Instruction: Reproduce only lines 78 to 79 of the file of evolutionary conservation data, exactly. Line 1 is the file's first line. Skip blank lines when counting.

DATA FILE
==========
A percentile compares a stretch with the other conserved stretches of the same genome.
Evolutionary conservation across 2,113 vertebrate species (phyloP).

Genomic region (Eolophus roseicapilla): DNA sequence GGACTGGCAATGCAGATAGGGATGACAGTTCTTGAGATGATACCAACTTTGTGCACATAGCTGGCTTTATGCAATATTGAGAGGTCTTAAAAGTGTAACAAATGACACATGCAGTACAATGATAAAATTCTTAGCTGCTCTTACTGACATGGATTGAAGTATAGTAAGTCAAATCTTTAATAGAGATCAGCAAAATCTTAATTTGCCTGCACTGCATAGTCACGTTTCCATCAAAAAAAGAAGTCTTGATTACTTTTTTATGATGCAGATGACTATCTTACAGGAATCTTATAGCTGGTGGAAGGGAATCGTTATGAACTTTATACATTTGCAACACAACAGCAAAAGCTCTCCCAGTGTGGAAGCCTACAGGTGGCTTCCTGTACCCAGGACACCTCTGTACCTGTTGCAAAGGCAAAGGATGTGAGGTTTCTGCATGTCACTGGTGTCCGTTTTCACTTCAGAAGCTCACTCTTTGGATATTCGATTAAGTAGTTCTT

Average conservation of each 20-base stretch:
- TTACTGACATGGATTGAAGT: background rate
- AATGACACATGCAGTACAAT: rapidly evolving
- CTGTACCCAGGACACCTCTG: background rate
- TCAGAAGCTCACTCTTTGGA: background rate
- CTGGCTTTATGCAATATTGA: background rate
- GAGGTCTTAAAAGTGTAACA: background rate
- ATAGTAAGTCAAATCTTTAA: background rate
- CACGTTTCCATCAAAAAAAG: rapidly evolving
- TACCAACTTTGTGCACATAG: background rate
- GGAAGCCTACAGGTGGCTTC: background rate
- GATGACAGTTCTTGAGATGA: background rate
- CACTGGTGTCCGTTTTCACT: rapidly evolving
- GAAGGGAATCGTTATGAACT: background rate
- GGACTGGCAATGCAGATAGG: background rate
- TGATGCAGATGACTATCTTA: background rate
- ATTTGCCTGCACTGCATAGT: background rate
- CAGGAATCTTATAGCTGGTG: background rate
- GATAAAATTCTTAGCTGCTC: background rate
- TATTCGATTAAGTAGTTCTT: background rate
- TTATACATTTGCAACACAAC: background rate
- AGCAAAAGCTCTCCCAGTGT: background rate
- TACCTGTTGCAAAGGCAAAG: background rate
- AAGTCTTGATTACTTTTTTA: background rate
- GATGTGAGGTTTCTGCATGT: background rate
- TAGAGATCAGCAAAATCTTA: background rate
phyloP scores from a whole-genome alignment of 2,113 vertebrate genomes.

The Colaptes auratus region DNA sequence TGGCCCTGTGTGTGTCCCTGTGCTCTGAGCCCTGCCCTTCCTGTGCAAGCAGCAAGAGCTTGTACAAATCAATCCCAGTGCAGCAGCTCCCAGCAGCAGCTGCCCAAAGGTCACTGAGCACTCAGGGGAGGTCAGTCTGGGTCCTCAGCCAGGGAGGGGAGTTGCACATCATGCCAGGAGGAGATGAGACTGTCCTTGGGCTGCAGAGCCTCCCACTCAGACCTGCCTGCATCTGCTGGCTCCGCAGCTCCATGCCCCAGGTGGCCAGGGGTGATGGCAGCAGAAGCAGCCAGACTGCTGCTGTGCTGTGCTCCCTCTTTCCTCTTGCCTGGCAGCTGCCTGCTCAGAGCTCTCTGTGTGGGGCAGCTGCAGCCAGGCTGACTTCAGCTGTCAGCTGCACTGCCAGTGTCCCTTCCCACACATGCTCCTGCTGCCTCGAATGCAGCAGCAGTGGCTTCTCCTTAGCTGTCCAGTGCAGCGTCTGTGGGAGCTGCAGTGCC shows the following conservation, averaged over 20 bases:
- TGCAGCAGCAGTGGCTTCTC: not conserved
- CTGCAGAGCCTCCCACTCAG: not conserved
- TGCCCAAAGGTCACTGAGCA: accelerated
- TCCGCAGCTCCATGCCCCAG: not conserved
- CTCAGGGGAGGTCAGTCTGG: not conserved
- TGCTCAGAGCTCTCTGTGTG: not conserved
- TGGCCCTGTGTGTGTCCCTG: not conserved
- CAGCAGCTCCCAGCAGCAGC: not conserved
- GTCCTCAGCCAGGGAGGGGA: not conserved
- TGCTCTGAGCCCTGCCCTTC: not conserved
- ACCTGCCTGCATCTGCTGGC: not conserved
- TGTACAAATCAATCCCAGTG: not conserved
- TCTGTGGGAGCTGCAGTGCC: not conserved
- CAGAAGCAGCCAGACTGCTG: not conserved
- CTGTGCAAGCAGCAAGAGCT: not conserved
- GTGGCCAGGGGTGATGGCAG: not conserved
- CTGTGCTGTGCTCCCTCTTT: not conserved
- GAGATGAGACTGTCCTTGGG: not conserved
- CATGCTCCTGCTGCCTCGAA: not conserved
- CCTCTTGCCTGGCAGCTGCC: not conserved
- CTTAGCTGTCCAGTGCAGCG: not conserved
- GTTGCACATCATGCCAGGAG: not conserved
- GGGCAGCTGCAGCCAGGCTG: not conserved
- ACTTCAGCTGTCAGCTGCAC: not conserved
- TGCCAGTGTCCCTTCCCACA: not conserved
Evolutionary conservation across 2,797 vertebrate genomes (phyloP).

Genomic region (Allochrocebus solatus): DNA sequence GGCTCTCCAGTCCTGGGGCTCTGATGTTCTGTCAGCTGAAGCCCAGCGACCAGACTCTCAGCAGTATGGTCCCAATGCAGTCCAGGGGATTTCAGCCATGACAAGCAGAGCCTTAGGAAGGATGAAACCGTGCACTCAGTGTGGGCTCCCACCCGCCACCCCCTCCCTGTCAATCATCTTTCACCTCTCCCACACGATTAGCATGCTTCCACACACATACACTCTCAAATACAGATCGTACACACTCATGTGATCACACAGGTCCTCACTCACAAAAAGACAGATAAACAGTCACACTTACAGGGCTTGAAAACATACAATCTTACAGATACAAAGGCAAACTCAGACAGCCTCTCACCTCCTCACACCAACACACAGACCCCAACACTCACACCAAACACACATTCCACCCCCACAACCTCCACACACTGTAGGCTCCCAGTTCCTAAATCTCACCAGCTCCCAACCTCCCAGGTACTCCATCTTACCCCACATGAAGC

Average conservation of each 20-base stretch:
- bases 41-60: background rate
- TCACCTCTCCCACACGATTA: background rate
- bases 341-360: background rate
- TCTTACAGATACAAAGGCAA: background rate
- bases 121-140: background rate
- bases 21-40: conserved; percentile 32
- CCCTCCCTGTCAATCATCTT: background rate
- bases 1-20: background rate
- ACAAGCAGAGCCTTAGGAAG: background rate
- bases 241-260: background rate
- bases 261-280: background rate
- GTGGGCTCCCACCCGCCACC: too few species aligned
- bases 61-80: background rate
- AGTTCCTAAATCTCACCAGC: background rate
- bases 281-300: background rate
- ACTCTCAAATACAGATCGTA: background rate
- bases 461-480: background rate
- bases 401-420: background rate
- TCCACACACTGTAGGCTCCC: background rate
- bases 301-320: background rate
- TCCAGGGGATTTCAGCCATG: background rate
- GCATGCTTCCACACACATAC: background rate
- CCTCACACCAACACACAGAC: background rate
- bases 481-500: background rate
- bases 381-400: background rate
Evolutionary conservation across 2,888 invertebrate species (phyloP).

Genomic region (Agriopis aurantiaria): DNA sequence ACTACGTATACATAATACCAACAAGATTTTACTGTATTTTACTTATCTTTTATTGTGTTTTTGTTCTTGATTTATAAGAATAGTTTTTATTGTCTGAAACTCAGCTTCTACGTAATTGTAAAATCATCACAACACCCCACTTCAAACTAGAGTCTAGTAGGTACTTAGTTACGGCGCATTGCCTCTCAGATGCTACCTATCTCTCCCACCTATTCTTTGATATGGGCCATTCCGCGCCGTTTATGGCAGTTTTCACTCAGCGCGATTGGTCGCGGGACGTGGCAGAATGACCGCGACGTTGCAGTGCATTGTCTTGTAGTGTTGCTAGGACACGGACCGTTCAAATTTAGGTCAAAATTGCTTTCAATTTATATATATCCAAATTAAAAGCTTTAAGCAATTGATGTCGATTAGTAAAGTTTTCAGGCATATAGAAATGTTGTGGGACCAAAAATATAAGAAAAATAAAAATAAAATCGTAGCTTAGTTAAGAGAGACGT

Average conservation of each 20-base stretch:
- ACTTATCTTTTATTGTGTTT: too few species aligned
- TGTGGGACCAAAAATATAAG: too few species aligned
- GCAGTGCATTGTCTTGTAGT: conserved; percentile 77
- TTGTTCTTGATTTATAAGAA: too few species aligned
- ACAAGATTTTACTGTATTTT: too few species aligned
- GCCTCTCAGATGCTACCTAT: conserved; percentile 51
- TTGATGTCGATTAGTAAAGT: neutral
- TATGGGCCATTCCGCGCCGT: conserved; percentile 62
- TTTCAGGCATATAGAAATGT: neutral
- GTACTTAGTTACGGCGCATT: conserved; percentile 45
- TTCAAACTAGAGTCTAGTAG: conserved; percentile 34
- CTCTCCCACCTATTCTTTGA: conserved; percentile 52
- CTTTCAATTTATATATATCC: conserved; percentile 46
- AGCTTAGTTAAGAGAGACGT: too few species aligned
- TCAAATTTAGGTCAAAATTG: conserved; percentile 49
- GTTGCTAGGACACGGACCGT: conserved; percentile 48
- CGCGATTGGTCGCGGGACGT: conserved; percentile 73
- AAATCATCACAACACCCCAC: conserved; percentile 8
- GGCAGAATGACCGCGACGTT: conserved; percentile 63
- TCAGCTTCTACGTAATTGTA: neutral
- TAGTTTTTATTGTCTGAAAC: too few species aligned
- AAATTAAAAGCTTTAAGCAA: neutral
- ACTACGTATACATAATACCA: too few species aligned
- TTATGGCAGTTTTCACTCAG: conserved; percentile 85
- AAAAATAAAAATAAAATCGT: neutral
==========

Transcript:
- TCCACACACTGTAGGCTCCC: background rate
- bases 301-320: background rate